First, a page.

Although it is after 4pm on a Saturday afternoon, the clock outside Ballisk House tells passers-by on the Portrane Road in Donabate that it is nine minutes to two.
Until May 2021, the two-storey yellow building served as the coastal town’s credit union. Now, the sign advertising that above the entrance has been removed, leaving exposed the lights that illuminated it at night.
The Progressive Credit Union had bought the building from Fingal County Council in 1995. With the branch closed, it sold it back to the council in March 2022.
Now, after more than a year of discussion about how the space should be used, a spokesperson for Fingal County Council says its architects are finalising plans to modify the property into a fully functioning library.
“We are preparing a brief for the appointment of a contractor for the project, which it is proposed to happen later this year,” they said.
The library is part of a trio of services that local representatives say Donabate needs, also including a primary care centre, and a Garda station.
“We need these facilities and we needed them yesterday,” said Corina Johnston, a local area representative for the Labour Party.
At the moment, Donabate’s public library is in the town’s community centre, which is a 300-metre walk down the Portrane Road.
Moving the library to Ballisk House would lift an enormous amount of pressure off the centre, says Social Democrats Councillor Paul Mulville.
“It’s already very busy, so if it moves over, the centre will have much more space for community, recreational and sporting activities,” he said.
According to a spokesperson for the council, plans for the new library include adult, young adult and children’s areas.
It is also set to have an events and meeting room, informal seating, a lift for the first floor, reading and study desks and self-service kiosks, they say.
Mulville said that while the news is welcome, his main concern now is that the timeline for the refurbishment is less clear than it was.
Now the council is saying the contractors’ brief would be prepared later this year, he says. “In a previous reply, it said that the brief would be done in September, and I’ll be seeking clarity on that when the council resumes.”
Johnston, the Labour representative, says the new library is likely two years away.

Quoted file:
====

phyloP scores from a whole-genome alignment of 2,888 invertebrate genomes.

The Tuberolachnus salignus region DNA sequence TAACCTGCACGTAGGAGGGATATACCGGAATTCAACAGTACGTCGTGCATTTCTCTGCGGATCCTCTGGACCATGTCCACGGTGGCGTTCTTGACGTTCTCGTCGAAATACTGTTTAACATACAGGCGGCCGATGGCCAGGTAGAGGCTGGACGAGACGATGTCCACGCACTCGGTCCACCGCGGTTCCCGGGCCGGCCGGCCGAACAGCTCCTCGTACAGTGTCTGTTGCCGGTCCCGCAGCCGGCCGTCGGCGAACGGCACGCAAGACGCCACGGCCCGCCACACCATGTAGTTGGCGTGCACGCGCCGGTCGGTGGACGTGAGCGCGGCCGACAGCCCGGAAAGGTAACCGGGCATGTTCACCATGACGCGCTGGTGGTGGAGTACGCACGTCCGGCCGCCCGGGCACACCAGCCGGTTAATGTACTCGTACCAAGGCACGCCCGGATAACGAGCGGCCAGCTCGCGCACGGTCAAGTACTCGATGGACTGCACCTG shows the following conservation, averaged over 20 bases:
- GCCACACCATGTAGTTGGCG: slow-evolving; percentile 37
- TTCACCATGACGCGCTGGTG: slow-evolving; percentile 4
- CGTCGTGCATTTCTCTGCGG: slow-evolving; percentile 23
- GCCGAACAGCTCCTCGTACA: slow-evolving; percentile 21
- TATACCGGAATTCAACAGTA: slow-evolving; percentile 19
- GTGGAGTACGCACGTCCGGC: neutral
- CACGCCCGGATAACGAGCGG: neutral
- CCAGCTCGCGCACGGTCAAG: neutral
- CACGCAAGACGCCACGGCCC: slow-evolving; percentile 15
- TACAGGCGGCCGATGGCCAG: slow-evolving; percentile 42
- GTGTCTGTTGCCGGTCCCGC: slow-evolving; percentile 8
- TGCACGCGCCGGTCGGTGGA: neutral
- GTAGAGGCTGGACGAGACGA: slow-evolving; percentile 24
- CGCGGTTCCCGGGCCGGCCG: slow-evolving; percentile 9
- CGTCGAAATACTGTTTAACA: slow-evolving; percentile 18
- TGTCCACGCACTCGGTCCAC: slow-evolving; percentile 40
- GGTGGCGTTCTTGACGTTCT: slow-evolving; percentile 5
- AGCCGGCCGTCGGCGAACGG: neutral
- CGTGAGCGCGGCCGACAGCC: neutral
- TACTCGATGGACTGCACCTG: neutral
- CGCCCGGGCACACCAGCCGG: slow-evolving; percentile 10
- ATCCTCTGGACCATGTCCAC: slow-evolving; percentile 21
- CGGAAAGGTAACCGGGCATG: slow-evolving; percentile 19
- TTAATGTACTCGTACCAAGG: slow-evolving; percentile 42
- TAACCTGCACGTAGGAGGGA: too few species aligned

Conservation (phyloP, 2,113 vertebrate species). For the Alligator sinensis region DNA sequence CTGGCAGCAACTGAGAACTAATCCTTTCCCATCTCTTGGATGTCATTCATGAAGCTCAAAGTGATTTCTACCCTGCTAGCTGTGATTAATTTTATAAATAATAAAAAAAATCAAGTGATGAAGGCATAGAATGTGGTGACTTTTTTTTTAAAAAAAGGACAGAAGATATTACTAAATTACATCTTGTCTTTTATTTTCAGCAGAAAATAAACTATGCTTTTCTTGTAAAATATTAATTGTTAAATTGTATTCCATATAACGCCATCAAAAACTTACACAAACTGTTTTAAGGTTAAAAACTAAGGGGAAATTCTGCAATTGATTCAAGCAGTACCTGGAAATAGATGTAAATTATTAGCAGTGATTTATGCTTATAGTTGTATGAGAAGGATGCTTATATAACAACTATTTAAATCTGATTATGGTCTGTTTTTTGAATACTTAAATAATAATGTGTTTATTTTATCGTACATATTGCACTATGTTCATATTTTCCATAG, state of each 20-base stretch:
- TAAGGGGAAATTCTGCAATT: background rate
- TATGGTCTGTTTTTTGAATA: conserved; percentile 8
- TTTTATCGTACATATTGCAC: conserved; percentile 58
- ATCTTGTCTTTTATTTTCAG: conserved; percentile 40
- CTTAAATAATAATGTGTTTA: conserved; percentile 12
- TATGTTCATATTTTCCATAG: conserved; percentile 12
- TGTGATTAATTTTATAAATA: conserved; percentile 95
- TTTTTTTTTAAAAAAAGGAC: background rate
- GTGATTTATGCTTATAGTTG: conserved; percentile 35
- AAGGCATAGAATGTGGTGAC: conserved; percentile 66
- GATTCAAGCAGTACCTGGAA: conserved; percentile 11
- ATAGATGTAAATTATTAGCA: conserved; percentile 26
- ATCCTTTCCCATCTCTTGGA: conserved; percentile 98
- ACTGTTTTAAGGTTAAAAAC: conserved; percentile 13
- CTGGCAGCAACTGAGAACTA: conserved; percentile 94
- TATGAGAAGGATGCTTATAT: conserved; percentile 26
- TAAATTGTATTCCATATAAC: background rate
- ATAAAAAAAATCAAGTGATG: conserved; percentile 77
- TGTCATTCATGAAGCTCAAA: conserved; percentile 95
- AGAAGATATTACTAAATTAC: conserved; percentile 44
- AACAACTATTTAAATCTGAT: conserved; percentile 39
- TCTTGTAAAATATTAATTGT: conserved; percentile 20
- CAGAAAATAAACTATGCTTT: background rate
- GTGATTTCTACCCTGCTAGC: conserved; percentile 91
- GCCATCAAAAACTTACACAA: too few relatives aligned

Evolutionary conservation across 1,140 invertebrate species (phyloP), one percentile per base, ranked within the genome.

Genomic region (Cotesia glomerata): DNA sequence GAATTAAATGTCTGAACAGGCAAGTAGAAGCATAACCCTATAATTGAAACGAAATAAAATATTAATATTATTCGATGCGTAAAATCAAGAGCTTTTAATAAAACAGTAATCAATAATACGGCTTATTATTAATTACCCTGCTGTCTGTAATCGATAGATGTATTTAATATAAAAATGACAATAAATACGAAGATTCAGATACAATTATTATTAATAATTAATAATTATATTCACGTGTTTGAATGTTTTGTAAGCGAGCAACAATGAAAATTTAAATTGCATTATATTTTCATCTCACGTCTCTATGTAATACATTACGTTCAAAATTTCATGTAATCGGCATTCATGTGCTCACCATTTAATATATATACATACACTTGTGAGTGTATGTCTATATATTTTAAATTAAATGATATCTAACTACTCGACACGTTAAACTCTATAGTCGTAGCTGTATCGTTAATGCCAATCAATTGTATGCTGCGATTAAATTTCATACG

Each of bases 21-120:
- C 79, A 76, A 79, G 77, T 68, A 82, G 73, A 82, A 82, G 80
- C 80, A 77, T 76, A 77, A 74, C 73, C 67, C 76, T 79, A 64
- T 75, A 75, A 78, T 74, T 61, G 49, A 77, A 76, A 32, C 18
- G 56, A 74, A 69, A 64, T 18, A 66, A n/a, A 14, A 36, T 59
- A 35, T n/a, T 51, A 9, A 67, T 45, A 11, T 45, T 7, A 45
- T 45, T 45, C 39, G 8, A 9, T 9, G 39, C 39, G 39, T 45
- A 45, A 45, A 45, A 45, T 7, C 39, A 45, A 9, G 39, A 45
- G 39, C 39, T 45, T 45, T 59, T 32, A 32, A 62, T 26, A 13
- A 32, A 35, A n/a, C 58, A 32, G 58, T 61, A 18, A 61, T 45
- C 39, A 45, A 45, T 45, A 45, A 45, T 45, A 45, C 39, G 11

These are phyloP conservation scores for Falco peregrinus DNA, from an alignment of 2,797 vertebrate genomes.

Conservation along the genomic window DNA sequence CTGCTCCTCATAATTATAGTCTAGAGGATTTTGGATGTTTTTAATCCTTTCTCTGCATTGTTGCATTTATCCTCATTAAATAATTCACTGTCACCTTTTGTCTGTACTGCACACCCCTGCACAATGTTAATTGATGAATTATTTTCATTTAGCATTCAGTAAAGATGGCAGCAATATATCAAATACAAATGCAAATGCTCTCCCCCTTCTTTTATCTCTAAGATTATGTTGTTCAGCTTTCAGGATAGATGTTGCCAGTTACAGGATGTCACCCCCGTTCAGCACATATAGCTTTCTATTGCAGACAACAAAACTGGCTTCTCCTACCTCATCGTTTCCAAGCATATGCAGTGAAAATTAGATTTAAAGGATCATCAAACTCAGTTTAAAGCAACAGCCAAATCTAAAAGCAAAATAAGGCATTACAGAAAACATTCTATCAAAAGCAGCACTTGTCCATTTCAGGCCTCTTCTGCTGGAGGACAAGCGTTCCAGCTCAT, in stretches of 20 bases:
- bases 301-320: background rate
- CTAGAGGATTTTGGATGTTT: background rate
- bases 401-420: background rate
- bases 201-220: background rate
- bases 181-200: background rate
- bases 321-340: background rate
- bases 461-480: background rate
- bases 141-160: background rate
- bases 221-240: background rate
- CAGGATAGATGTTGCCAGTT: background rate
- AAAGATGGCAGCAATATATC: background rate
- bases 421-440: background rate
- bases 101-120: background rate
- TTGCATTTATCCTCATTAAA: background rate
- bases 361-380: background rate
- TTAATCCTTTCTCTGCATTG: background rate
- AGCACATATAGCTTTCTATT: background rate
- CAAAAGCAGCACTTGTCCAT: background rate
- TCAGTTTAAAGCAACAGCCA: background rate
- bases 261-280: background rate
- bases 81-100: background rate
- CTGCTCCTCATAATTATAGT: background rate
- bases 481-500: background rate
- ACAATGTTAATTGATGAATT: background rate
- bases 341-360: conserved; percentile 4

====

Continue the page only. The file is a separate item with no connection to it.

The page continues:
“These processes take time, but it is two years now since the credit union has closed and the building is beginning to look a bit run down,” she said.
The new library, Johnston says, is vital for the town. “We have a problem here in Donabate, because we need these new facilities.”
Mulville says the library is the first of three civic pillars that the area seriously needs. The other two, he says, are a Garda station and a primary care centre.
He points to the 2006 local area plan for Donabate, which says consultations were then ongoing between the council and the then Department of Education and Science on the provision of “a campus of educational and recreational facilities”, including a library, adjacent to council-owned lands in Ballisk.
“There was the need for it because the town was rapidly expanding,” he says.
The plan also said that while there is an existing small health care facility in the town’s centre, as Donabate was growing, a HSE primary health care facility was needed.
Johnston, the Labour representative, says she is being contacted by a lot of locals whose elderly parents are looking for healthcare services.
“A number of people’s parents are being diagnosed with dementia, and there are no support services in Donabate,” she says. “You have to leave the peninsula to avail of them.”
A spokesperson for the HSE said it continues to explore options for the delivery of a primary care centre in the Donabate-Portrane area.
They have advertised for this but unsuccessfully, the spokesperson said. “The advertisement sought expressions of interest from the private sector for the provision of primary care centres through the HSE operational lease mechanism.”
Submissions that came in were not viable, they said.
Currently, primary care services are being delivered to both coastal towns through the Swords Community Healthcare Network, they said.
The 2006 local area plan also listed a Garda station, which, Mulville says, would improve local security as the closest station is in Swords.
“Swords station serves Donabate, Portrane and towards Ashbourne,” he said. “It’s a huge area and the station is not up to standard.”
The trouble is, Johnston says, these pieces of infrastructure were excluded from the Donabate Local Area Plan 2016 – 2022. “The council allowed the plan to be ratified with the removal of all these key infrastructural things that we need, the Garda station in particular.”
An Garda Síochána did not respond to queries.
On that Saturday evening, rain stopped and started over Donabate as the local coffee shops began to close up.
A young girl raced down the Portrane Road’s footpath on roller skates, passing the former credit union, with its front gates closed and unruly grass.
Teenagers hung out in the Donabate Town Centre. Some wandered around the SuperValu. Others sat on tiles inside the entrance.
Donabate is a town with a young population, says Johnston, the Labour representative.
As of 2022, its total population was 11,700, she says, 3,200 of whom are under the age of 18. “We’re looking at a situation where 41 percent are under 30.”
There is a development with 432 homes due to begin construction nearby in Ballymastone, she says.
The infrastructure listed in the area plan 17 years ago is urgently needed as the town continues to grow, she says. “We’re going to see a massive population increase in the next 10 years.”